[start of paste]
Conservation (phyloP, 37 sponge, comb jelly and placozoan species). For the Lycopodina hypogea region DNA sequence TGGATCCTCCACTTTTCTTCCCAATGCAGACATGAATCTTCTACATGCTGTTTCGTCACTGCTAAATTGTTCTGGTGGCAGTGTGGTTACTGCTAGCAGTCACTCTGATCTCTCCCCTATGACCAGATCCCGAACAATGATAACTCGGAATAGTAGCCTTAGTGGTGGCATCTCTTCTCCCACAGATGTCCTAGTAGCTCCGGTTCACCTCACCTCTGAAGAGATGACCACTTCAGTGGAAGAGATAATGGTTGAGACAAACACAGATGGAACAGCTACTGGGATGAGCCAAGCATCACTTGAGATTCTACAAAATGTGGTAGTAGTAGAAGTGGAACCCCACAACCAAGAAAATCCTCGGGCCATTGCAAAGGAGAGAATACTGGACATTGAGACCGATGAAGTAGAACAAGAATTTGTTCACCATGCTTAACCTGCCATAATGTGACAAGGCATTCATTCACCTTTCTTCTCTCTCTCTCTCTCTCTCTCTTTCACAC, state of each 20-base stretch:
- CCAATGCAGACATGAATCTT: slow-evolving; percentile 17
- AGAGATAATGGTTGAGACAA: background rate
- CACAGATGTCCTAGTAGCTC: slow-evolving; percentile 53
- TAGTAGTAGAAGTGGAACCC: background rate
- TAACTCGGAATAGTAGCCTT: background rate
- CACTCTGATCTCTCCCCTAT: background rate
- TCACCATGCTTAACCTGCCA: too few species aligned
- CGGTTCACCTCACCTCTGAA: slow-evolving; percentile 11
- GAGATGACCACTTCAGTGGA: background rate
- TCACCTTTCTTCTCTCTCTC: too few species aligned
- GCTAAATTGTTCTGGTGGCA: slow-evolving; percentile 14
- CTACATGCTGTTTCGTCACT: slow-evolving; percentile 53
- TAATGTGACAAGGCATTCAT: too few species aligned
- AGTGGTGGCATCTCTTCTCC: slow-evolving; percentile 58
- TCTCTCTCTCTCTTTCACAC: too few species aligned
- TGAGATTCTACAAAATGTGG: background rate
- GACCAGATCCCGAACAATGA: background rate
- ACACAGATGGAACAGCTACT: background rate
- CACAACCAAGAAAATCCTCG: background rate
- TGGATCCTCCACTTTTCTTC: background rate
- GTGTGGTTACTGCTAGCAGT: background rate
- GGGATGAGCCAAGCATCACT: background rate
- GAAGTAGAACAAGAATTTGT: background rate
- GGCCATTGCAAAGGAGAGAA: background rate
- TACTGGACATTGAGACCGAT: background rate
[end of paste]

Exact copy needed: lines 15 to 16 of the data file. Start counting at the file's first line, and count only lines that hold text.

- AGTGGTGGCATCTCTTCTCC: slow-evolving; percentile 58
- TCTCTCTCTCTCTTTCACAC: too few species aligned